Therapy provides immunisation against infection caused by hepatitis A in children aged 12 months to 15 years
Sanofi has revealed that it is launching AVAXIM Junior across the UK. The treatment is an inactive hepatitis A vaccine for use in children aged 12 months to 15 years and has been developed to prevent infection caused by the hepatitis A virus.
The schedule consists of two vaccine doses injected by the intramuscular route, administered six to 36 months apart, although seven years can elapse between doses.
The launch follows pivotal data from 20 clinical studies across 14 countries in Europe, the Middle East, Asia and the Americas. These trials also involved over 6,200 children aged 12 months to 15 years who have received at least one dose of the vaccine.
The results duly demonstrated that AVAXIM Junior is impactful in inducing a protective antibody response within two weeks in over 95% of individuals and in almost 100% before the booster dose was administered six months after the initial dose.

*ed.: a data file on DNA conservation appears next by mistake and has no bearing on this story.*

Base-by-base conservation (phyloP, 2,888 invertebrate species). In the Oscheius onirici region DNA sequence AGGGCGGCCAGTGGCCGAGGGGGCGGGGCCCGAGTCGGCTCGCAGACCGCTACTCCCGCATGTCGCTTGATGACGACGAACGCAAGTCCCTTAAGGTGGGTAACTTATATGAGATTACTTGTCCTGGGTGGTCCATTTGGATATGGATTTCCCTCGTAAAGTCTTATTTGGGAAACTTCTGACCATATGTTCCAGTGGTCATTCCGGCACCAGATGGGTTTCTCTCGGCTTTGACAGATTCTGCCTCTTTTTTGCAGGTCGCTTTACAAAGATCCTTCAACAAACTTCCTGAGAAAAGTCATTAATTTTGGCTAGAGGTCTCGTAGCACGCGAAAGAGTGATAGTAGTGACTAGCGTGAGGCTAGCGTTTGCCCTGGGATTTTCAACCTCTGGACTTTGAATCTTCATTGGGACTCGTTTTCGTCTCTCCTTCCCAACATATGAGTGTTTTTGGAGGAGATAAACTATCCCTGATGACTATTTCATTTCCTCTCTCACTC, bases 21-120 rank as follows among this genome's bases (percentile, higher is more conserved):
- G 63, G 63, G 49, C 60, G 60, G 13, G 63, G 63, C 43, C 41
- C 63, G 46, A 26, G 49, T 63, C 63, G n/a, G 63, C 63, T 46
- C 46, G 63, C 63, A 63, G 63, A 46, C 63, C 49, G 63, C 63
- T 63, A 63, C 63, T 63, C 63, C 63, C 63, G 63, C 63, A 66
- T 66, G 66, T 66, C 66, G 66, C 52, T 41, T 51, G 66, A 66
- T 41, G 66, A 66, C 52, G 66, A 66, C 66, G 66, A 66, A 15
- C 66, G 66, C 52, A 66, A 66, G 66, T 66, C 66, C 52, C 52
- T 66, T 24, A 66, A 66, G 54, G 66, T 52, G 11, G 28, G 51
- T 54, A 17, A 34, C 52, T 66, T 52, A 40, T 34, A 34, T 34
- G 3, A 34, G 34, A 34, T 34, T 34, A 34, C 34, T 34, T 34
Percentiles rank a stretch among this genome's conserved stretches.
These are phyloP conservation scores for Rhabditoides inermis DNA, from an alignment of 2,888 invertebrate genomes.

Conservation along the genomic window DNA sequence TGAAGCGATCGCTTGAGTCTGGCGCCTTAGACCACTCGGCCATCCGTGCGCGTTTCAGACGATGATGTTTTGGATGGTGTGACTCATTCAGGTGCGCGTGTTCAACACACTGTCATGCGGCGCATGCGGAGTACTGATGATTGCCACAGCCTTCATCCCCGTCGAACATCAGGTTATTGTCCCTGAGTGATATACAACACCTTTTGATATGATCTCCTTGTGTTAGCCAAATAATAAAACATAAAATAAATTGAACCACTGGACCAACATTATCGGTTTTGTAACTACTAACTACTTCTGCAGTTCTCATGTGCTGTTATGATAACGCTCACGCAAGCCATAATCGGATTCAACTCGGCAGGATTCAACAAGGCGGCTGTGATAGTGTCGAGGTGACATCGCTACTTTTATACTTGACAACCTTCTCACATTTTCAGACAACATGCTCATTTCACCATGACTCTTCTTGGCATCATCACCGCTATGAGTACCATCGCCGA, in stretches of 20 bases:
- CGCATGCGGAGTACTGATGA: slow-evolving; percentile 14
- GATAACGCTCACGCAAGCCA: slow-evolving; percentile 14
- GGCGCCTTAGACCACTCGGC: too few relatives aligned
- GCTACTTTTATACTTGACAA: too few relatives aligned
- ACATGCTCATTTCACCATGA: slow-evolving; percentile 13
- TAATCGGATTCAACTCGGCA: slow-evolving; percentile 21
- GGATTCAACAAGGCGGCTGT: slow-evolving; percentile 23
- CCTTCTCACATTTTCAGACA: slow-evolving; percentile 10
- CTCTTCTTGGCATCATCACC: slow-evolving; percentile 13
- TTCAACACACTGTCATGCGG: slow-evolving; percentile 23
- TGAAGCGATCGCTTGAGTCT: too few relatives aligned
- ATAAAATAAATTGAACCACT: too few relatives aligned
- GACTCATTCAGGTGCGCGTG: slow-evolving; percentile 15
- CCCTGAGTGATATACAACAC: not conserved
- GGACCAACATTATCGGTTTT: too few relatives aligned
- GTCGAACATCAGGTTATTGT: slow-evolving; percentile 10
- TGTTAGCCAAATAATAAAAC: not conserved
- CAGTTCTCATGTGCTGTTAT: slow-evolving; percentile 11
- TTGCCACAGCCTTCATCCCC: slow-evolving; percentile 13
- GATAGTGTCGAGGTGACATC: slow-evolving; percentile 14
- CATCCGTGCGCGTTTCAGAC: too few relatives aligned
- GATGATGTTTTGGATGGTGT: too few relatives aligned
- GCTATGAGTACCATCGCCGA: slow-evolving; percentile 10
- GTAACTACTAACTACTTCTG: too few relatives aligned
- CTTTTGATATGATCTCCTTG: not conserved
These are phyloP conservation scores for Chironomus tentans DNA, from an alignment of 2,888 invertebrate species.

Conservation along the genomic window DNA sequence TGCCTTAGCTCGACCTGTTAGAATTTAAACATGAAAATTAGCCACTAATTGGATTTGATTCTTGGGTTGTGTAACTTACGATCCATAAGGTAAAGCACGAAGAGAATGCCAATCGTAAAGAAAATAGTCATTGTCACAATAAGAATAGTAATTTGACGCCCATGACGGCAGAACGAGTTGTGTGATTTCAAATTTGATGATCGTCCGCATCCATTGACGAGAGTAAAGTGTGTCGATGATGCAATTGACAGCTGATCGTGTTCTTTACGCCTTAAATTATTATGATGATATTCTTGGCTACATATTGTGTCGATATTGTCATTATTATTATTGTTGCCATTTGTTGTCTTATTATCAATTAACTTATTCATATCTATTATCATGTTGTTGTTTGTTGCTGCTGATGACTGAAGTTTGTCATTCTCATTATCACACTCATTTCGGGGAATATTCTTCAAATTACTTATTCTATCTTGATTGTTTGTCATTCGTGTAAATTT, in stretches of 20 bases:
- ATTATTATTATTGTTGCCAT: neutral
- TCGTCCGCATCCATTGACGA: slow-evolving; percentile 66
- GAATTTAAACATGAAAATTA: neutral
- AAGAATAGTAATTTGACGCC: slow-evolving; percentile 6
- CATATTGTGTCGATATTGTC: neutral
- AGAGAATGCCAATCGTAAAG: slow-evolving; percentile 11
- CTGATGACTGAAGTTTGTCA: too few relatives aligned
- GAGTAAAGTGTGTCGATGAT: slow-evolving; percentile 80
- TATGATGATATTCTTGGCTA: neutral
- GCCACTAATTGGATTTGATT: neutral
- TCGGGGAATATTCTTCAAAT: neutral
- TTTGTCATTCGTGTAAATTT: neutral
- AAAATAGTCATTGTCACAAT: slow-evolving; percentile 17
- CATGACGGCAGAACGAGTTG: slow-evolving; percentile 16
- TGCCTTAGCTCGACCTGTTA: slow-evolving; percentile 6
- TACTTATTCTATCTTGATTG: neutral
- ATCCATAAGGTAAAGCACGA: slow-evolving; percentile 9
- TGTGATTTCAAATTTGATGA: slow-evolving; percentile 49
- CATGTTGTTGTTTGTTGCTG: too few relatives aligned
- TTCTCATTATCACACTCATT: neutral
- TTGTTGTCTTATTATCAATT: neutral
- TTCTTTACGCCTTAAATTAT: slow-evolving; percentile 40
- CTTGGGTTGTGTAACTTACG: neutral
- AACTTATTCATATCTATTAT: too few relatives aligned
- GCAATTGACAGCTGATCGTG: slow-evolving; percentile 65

Rebecca Catterick, UK and Ireland Sanofi vaccines general manager, explained: “Hepatitis A is one of the most prevalent travel-related vaccine-preventable diseases, so the availability of effective options like AVAXIM Junior will offer parents peace of mind knowing that they can help protect their children when travelling to high-risk areas.”
Hepatitis A remains one of the most common vaccine-preventable, viral infections across the world. The condition is largely transmitted through contaminated food and water or by direct contact with an infectious person.
Prevalence is closely related to socio-economic conditions and is, therefore, much more common in developing countries with poor sanitary conditions and hygiene practices. It is also the most common form of viral hepatitis and the third most common vaccine-preventable infection among global travellers.